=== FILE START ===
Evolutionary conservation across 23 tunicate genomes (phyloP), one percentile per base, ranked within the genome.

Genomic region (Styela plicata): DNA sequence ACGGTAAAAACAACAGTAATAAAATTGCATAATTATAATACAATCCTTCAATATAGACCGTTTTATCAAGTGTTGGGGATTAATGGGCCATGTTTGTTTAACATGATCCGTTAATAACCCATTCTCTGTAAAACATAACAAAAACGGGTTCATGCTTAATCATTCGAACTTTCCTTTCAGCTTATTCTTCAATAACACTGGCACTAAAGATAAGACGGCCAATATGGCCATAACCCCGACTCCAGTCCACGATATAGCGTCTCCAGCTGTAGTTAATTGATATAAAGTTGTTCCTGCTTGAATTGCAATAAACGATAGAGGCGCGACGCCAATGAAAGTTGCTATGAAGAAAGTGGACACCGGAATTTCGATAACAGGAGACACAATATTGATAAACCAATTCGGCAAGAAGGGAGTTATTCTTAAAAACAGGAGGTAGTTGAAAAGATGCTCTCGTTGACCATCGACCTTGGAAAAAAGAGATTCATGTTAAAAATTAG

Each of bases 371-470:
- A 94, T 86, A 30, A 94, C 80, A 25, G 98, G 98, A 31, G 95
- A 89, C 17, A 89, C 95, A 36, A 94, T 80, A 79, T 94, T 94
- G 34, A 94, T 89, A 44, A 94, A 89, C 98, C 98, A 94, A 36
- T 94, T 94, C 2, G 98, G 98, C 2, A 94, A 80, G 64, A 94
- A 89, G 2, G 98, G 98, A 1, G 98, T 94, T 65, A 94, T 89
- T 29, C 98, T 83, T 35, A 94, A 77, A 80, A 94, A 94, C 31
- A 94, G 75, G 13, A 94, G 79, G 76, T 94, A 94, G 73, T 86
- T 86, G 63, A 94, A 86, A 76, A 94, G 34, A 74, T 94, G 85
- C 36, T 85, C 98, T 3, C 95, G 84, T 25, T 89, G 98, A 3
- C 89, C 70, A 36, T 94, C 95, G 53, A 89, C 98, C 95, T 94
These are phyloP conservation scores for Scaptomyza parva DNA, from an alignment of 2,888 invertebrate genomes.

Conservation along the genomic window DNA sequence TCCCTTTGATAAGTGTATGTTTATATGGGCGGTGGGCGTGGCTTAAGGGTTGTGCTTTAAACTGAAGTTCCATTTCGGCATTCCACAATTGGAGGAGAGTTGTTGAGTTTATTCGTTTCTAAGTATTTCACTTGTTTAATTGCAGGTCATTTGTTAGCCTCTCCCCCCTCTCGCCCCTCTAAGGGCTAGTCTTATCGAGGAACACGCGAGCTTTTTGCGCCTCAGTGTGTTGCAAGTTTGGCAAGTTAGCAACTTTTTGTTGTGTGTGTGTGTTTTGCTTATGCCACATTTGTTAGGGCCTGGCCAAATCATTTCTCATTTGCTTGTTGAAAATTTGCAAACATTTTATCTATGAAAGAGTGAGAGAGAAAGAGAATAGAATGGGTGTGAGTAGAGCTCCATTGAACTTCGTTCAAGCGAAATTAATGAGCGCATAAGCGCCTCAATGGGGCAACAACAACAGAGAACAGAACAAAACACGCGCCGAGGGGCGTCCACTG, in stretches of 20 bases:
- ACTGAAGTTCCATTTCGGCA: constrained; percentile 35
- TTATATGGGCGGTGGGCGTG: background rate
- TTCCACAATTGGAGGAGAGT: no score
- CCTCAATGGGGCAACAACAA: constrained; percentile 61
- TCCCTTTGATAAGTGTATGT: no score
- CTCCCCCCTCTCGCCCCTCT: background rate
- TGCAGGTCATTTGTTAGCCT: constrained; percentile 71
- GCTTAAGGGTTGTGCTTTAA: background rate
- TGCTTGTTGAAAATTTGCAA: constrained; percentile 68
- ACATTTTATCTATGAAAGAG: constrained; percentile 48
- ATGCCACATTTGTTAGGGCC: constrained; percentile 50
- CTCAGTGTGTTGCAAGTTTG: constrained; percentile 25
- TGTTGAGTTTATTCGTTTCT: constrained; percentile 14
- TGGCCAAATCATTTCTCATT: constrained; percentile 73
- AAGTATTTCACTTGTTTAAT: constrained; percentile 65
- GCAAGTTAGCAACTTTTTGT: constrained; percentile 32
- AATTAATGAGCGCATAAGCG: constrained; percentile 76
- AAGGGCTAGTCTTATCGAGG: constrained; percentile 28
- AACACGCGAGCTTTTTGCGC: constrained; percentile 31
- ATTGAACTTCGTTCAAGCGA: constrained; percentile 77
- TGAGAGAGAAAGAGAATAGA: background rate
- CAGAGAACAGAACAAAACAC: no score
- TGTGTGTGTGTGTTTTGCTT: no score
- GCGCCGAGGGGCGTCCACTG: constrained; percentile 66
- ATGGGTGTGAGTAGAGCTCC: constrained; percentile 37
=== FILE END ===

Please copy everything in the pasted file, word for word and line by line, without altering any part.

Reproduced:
Evolutionary conservation across 23 tunicate genomes (phyloP), one percentile per base, ranked within the genome.

Genomic region (Styela plicata): DNA sequence ACGGTAAAAACAACAGTAATAAAATTGCATAATTATAATACAATCCTTCAATATAGACCGTTTTATCAAGTGTTGGGGATTAATGGGCCATGTTTGTTTAACATGATCCGTTAATAACCCATTCTCTGTAAAACATAACAAAAACGGGTTCATGCTTAATCATTCGAACTTTCCTTTCAGCTTATTCTTCAATAACACTGGCACTAAAGATAAGACGGCCAATATGGCCATAACCCCGACTCCAGTCCACGATATAGCGTCTCCAGCTGTAGTTAATTGATATAAAGTTGTTCCTGCTTGAATTGCAATAAACGATAGAGGCGCGACGCCAATGAAAGTTGCTATGAAGAAAGTGGACACCGGAATTTCGATAACAGGAGACACAATATTGATAAACCAATTCGGCAAGAAGGGAGTTATTCTTAAAAACAGGAGGTAGTTGAAAAGATGCTCTCGTTGACCATCGACCTTGGAAAAAAGAGATTCATGTTAAAAATTAG

Each of bases 371-470:
- A 94, T 86, A 30, A 94, C 80, A 25, G 98, G 98, A 31, G 95
- A 89, C 17, A 89, C 95, A 36, A 94, T 80, A 79, T 94, T 94
- G 34, A 94, T 89, A 44, A 94, A 89, C 98, C 98, A 94, A 36
- T 94, T 94, C 2, G 98, G 98, C 2, A 94, A 80, G 64, A 94
- A 89, G 2, G 98, G 98, A 1, G 98, T 94, T 65, A 94, T 89
- T 29, C 98, T 83, T 35, A 94, A 77, A 80, A 94, A 94, C 31
- A 94, G 75, G 13, A 94, G 79, G 76, T 94, A 94, G 73, T 86
- T 86, G 63, A 94, A 86, A 76, A 94, G 34, A 74, T 94, G 85
- C 36, T 85, C 98, T 3, C 95, G 84, T 25, T 89, G 98, A 3
- C 89, C 70, A 36, T 94, C 95, G 53, A 89, C 98, C 95, T 94
These are phyloP conservation scores for Scaptomyza parva DNA, from an alignment of 2,888 invertebrate genomes.

Conservation along the genomic window DNA sequence TCCCTTTGATAAGTGTATGTTTATATGGGCGGTGGGCGTGGCTTAAGGGTTGTGCTTTAAACTGAAGTTCCATTTCGGCATTCCACAATTGGAGGAGAGTTGTTGAGTTTATTCGTTTCTAAGTATTTCACTTGTTTAATTGCAGGTCATTTGTTAGCCTCTCCCCCCTCTCGCCCCTCTAAGGGCTAGTCTTATCGAGGAACACGCGAGCTTTTTGCGCCTCAGTGTGTTGCAAGTTTGGCAAGTTAGCAACTTTTTGTTGTGTGTGTGTGTTTTGCTTATGCCACATTTGTTAGGGCCTGGCCAAATCATTTCTCATTTGCTTGTTGAAAATTTGCAAACATTTTATCTATGAAAGAGTGAGAGAGAAAGAGAATAGAATGGGTGTGAGTAGAGCTCCATTGAACTTCGTTCAAGCGAAATTAATGAGCGCATAAGCGCCTCAATGGGGCAACAACAACAGAGAACAGAACAAAACACGCGCCGAGGGGCGTCCACTG, in stretches of 20 bases:
- ACTGAAGTTCCATTTCGGCA: constrained; percentile 35
- TTATATGGGCGGTGGGCGTG: background rate
- TTCCACAATTGGAGGAGAGT: no score
- CCTCAATGGGGCAACAACAA: constrained; percentile 61
- TCCCTTTGATAAGTGTATGT: no score
- CTCCCCCCTCTCGCCCCTCT: background rate
- TGCAGGTCATTTGTTAGCCT: constrained; percentile 71
- GCTTAAGGGTTGTGCTTTAA: background rate
- TGCTTGTTGAAAATTTGCAA: constrained; percentile 68
- ACATTTTATCTATGAAAGAG: constrained; percentile 48
- ATGCCACATTTGTTAGGGCC: constrained; percentile 50
- CTCAGTGTGTTGCAAGTTTG: constrained; percentile 25
- TGTTGAGTTTATTCGTTTCT: constrained; percentile 14
- TGGCCAAATCATTTCTCATT: constrained; percentile 73
- AAGTATTTCACTTGTTTAAT: constrained; percentile 65
- GCAAGTTAGCAACTTTTTGT: constrained; percentile 32
- AATTAATGAGCGCATAAGCG: constrained; percentile 76
- AAGGGCTAGTCTTATCGAGG: constrained; percentile 28
- AACACGCGAGCTTTTTGCGC: constrained; percentile 31
- ATTGAACTTCGTTCAAGCGA: constrained; percentile 77
- TGAGAGAGAAAGAGAATAGA: background rate
- CAGAGAACAGAACAAAACAC: no score
- TGTGTGTGTGTGTTTTGCTT: no score
- GCGCCGAGGGGCGTCCACTG: constrained; percentile 66
- ATGGGTGTGAGTAGAGCTCC: constrained; percentile 37